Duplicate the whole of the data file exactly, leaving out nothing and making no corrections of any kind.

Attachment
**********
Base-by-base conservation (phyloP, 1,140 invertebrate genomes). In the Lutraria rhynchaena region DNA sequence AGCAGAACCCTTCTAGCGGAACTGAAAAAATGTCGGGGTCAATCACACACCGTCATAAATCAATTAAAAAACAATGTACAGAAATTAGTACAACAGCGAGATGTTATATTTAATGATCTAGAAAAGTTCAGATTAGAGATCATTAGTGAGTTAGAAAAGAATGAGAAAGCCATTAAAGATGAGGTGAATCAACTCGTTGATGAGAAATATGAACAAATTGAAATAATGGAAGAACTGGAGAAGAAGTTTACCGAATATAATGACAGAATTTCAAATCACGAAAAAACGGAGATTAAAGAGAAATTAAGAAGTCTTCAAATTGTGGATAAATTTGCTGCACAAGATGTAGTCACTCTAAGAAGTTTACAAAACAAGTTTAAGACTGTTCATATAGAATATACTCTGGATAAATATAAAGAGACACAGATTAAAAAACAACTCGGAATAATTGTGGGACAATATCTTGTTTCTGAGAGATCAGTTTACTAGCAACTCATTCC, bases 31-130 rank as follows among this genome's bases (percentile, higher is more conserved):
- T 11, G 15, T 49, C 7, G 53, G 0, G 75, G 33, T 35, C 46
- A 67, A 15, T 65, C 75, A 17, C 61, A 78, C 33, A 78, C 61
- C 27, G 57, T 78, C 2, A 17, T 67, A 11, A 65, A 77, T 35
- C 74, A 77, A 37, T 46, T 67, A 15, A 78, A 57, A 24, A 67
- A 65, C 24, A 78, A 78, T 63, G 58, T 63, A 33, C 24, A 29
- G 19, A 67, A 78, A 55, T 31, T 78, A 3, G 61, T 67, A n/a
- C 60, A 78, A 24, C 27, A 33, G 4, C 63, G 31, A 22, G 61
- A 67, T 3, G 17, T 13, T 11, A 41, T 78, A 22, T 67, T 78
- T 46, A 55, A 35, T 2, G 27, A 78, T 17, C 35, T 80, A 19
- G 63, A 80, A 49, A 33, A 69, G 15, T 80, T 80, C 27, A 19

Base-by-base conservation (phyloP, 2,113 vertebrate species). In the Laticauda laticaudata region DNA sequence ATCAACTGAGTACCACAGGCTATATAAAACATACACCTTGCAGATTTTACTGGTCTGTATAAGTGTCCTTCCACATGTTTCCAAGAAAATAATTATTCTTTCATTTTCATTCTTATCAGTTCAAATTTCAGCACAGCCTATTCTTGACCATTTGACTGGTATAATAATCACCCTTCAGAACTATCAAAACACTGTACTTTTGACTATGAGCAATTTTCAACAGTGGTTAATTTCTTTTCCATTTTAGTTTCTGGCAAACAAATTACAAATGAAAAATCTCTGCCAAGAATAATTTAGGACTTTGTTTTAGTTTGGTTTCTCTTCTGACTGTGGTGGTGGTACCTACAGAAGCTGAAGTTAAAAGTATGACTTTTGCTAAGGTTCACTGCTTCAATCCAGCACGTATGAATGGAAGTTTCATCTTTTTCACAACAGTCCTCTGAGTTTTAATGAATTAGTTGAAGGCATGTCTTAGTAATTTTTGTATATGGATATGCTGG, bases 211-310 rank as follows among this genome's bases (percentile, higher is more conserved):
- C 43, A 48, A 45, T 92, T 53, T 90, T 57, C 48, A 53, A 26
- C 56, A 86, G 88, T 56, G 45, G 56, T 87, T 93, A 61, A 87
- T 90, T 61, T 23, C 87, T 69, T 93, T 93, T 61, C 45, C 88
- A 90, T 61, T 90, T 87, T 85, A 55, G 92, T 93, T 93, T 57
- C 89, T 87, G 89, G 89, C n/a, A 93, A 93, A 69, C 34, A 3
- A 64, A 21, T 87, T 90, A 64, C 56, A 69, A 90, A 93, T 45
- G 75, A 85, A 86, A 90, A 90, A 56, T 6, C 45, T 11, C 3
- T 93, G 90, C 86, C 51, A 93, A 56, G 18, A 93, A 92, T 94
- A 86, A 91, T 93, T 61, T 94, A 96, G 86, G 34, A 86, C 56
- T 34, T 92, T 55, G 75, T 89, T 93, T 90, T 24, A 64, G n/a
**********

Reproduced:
Base-by-base conservation (phyloP, 1,140 invertebrate genomes). In the Lutraria rhynchaena region DNA sequence AGCAGAACCCTTCTAGCGGAACTGAAAAAATGTCGGGGTCAATCACACACCGTCATAAATCAATTAAAAAACAATGTACAGAAATTAGTACAACAGCGAGATGTTATATTTAATGATCTAGAAAAGTTCAGATTAGAGATCATTAGTGAGTTAGAAAAGAATGAGAAAGCCATTAAAGATGAGGTGAATCAACTCGTTGATGAGAAATATGAACAAATTGAAATAATGGAAGAACTGGAGAAGAAGTTTACCGAATATAATGACAGAATTTCAAATCACGAAAAAACGGAGATTAAAGAGAAATTAAGAAGTCTTCAAATTGTGGATAAATTTGCTGCACAAGATGTAGTCACTCTAAGAAGTTTACAAAACAAGTTTAAGACTGTTCATATAGAATATACTCTGGATAAATATAAAGAGACACAGATTAAAAAACAACTCGGAATAATTGTGGGACAATATCTTGTTTCTGAGAGATCAGTTTACTAGCAACTCATTCC, bases 31-130 rank as follows among this genome's bases (percentile, higher is more conserved):
- T 11, G 15, T 49, C 7, G 53, G 0, G 75, G 33, T 35, C 46
- A 67, A 15, T 65, C 75, A 17, C 61, A 78, C 33, A 78, C 61
- C 27, G 57, T 78, C 2, A 17, T 67, A 11, A 65, A 77, T 35
- C 74, A 77, A 37, T 46, T 67, A 15, A 78, A 57, A 24, A 67
- A 65, C 24, A 78, A 78, T 63, G 58, T 63, A 33, C 24, A 29
- G 19, A 67, A 78, A 55, T 31, T 78, A 3, G 61, T 67, A n/a
- C 60, A 78, A 24, C 27, A 33, G 4, C 63, G 31, A 22, G 61
- A 67, T 3, G 17, T 13, T 11, A 41, T 78, A 22, T 67, T 78
- T 46, A 55, A 35, T 2, G 27, A 78, T 17, C 35, T 80, A 19
- G 63, A 80, A 49, A 33, A 69, G 15, T 80, T 80, C 27, A 19

Base-by-base conservation (phyloP, 2,113 vertebrate species). In the Laticauda laticaudata region DNA sequence ATCAACTGAGTACCACAGGCTATATAAAACATACACCTTGCAGATTTTACTGGTCTGTATAAGTGTCCTTCCACATGTTTCCAAGAAAATAATTATTCTTTCATTTTCATTCTTATCAGTTCAAATTTCAGCACAGCCTATTCTTGACCATTTGACTGGTATAATAATCACCCTTCAGAACTATCAAAACACTGTACTTTTGACTATGAGCAATTTTCAACAGTGGTTAATTTCTTTTCCATTTTAGTTTCTGGCAAACAAATTACAAATGAAAAATCTCTGCCAAGAATAATTTAGGACTTTGTTTTAGTTTGGTTTCTCTTCTGACTGTGGTGGTGGTACCTACAGAAGCTGAAGTTAAAAGTATGACTTTTGCTAAGGTTCACTGCTTCAATCCAGCACGTATGAATGGAAGTTTCATCTTTTTCACAACAGTCCTCTGAGTTTTAATGAATTAGTTGAAGGCATGTCTTAGTAATTTTTGTATATGGATATGCTGG, bases 211-310 rank as follows among this genome's bases (percentile, higher is more conserved):
- C 43, A 48, A 45, T 92, T 53, T 90, T 57, C 48, A 53, A 26
- C 56, A 86, G 88, T 56, G 45, G 56, T 87, T 93, A 61, A 87
- T 90, T 61, T 23, C 87, T 69, T 93, T 93, T 61, C 45, C 88
- A 90, T 61, T 90, T 87, T 85, A 55, G 92, T 93, T 93, T 57
- C 89, T 87, G 89, G 89, C n/a, A 93, A 93, A 69, C 34, A 3
- A 64, A 21, T 87, T 90, A 64, C 56, A 69, A 90, A 93, T 45
- G 75, A 85, A 86, A 90, A 90, A 56, T 6, C 45, T 11, C 3
- T 93, G 90, C 86, C 51, A 93, A 56, G 18, A 93, A 92, T 94
- A 86, A 91, T 93, T 61, T 94, A 96, G 86, G 34, A 86, C 56
- T 34, T 92, T 55, G 75, T 89, T 93, T 90, T 24, A 64, G n/a